Just as their cities begin to reopen cautiously, friends and family in Delhi complain of stifling heat, and those in Mumbai of humid, oppressive air. In salubrious Bengaluru, we have no such complaints. It is the pre-monsoon season of glorious weather.
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There is a light breeze all day, the sky is mostly overcast, it is pleasant all day and there is a nip in the air at night. In sum, there could not be a better time to start unlocking the city after a long, distressing lockdown of disease and death. The pandemic has not disappeared by any means but one can only take heart from the troughs when they come.
A peak in the form of a third wave may be inevitable. Since I wrote my last column, we have lost more people, and sometimes it feels odd to be writing about life and food at a time like this. But I have rationalised my predicament thus: We must do what we must, make the best of, and be grateful for, what we have.
To retreat into a shell and go over to the dark side is all too easy, and it is something we must all resist. From my experience of being locked down at home, there is no better diversion than cooking to keep your family distracted and satisfied. Keep your stove lit and bountiful.
During the shutdown, I refused to get my fresh vegetable and herb supplies from sundry online companies, preferring instead to leave home by 7am and frequent local stores and markets, duly double-masked.
Now, as the season of nature’s bounties is especially evident, I am delighted to scoop them up before the monsoon wipes the shelves clean, especially the best herbs.
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The only thing that has really changed now is that our market deadline has gone from 10am to 2pm, so there’s no longer a rush to get out and get back. Indeed, earlier this week, as the city partially unlocked, I made my first leisurely 5km trip to do some shopping at 11am, the longest and latest I have been out in more than a month.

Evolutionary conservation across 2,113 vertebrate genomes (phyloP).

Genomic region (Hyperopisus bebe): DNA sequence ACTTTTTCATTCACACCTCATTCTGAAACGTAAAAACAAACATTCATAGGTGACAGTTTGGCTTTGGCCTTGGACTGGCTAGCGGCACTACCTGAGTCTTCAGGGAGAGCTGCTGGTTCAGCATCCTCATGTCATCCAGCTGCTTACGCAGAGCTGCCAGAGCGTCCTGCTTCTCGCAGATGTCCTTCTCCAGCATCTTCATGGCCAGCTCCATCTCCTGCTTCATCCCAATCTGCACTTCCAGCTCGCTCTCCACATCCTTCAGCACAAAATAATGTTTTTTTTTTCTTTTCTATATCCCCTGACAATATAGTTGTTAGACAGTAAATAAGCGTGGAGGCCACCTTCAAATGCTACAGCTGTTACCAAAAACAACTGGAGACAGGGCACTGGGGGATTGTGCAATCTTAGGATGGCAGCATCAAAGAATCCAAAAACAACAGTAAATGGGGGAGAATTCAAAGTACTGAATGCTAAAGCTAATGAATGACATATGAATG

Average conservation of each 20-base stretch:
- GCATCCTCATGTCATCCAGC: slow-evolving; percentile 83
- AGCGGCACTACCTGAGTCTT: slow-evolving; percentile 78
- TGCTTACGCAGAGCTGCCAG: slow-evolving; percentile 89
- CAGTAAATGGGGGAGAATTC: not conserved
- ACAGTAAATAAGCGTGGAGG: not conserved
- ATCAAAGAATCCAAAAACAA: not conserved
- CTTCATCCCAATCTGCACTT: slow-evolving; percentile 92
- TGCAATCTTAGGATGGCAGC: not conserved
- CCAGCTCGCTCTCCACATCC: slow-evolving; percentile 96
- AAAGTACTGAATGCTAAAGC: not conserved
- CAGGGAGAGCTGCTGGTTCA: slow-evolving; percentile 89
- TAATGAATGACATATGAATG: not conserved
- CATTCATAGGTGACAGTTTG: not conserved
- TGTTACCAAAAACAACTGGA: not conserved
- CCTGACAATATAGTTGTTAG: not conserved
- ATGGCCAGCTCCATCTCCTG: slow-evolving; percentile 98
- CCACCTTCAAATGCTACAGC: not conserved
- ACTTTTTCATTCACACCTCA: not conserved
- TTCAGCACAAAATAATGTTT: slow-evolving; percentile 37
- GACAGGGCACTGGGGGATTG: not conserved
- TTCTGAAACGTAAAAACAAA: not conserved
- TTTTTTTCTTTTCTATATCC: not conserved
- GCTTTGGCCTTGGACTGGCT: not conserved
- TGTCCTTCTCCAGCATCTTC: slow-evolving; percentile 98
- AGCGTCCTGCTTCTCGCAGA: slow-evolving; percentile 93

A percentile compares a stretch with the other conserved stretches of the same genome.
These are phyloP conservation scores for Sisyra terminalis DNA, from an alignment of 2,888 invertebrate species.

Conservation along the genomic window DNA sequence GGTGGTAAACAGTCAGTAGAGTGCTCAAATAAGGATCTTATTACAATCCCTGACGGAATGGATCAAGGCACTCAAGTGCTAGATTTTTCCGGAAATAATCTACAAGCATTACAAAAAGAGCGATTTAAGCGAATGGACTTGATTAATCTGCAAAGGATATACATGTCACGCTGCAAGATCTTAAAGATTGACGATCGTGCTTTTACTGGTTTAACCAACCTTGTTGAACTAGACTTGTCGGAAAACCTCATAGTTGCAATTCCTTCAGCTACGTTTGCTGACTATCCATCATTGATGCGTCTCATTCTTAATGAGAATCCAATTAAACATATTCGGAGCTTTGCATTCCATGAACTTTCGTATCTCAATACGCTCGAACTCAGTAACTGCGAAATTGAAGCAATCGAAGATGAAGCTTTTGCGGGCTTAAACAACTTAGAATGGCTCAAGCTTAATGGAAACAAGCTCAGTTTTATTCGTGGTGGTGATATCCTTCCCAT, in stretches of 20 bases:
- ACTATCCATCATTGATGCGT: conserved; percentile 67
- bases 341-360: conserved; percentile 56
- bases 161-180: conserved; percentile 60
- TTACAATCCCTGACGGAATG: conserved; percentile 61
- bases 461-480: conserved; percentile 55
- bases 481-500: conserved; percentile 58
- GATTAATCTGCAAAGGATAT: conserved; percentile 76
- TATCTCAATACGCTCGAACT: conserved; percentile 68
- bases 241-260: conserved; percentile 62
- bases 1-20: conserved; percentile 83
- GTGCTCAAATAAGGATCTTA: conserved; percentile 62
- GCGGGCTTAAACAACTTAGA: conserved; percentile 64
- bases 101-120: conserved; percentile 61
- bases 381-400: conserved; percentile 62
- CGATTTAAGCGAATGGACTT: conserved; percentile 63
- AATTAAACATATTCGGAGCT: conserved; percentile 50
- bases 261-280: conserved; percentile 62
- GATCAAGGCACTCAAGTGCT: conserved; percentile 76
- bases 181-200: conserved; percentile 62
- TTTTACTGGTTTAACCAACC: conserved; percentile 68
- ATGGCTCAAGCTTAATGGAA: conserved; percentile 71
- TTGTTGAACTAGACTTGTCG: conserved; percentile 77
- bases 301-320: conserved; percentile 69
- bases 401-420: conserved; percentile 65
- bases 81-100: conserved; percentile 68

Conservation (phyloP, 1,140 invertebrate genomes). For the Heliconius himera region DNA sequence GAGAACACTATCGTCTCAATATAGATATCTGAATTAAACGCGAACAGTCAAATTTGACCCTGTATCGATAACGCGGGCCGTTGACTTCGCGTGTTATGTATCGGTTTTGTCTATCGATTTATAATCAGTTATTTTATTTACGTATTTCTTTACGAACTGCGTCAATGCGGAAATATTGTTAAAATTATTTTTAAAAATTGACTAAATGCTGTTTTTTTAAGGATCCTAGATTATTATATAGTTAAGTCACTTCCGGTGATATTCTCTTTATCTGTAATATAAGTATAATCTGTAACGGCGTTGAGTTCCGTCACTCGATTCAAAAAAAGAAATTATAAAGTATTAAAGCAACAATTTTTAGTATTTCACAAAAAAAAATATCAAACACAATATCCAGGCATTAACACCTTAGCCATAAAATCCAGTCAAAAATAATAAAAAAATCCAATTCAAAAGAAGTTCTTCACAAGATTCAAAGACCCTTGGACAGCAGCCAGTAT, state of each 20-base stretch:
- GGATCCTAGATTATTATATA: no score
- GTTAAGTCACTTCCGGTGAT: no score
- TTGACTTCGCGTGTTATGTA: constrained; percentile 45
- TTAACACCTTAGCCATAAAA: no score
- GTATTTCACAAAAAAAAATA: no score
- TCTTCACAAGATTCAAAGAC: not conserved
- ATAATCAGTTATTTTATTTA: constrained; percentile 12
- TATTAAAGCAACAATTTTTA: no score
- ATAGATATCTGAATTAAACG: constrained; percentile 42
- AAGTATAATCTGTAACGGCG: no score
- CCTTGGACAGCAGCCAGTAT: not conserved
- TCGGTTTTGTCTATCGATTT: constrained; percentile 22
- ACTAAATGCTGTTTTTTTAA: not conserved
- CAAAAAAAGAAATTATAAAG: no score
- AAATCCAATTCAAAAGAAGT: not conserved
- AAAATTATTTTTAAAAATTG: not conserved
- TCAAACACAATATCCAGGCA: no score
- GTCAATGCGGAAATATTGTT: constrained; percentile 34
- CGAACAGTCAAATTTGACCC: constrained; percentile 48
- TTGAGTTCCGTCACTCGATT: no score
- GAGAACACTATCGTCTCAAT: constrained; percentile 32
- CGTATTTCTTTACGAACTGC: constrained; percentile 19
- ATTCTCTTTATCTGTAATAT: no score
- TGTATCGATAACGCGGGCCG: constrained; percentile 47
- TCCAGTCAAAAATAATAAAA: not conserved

It was exhilarating to simply witness the world beyond my neighbourhood but the joy soon turned into familiar despair as I ran into massive citywide road works, incomplete for a year and running late because of the shortage of workers.
Even though regular shopping and public transport had not yet restarted, I was quickly stuck in a traffic jam on an excavated road where asphalt had become a distant memory.
In the event, those temporary tribulations were swept aside when my bags were full of fresh produce; anticipation ran high. I told myself it was time to go beyond cooking with the basics. So I grabbed some bunches of fresh thyme and sage, both herbs rare during the lockdown.
With my curious cat, perched on the kitchen counter, observing me—he’s eight months old, not yet cynical and gets excited by boiling water and sizzling pans—I meditatively chopped and processed the vegetables.
The kitchen was redolent with the fragrance of the sage and thyme as I plucked them and added them to the two entrées I have written about here.
And, oh yes, these recipes—both dishes together serve five—demonstrate that I can and do cook vegetarian food. Many of you, dear readers, often write to me, much to my chagrin, saying this column is mildly entertaining and passably readable, but of course it is for meat eaters, is it not? Might I remind you that I have a vegetarian wife, and my oeuvre grows by the day? Stay tuned.
Carrots tossed with sage
250g carrot, julienned
1 tsp white sesame seeds
5-6 leaves of fresh sage, roughly torn
Half tsp pepper powder
4-5 cloves of garlic, minced
2 tsp olive oil
Salt to taste
After chopping the carrots into juliennes, mix with 1 tsp olive oil, pepper and sage. Set aside for 10 minutes.
In a non-stick wok, heat 1 tsp of olive oil, add sesame seeds and heat until they start to pop. Sauté garlic for a minute, add the carrots and toss until cooked. Add a pinch of salt if needed.
Baked vegetables with thyme
1 medium-size brinjal, thinly sliced
2-3 large tomatoes, thinly sliced
1 large onion, thinly sliced
4 tsp thyme leaves, plucked off stems
2 tsp sage, roughly torn
2 tsp black pepper
15 cloves of garlic
200g mozzarella, grated
2 tsp olive oil to coat oven-proof dish
Salt to taste
Grease the oven-proof dish, lay out the onion and grill in oven at 250 degrees Celsius until caramelised. Layer brinjal, then tomato. Sprinkle with salt, half the black pepper, half the thyme, sage and garlic. Layer with mozzarella. Repeat another layer of all ingredients. Bake for 35 minutes in an oven at 175 degrees, step up to 225 degrees Celsius for 15-20 minutes until mozzarella browns nicely.
Our Daily Bread is a column on easy, inventive cooking. Samar Halarnkar is the author of The Married Man’s Guide To Creative Cooking—And Other Dubious Adventures.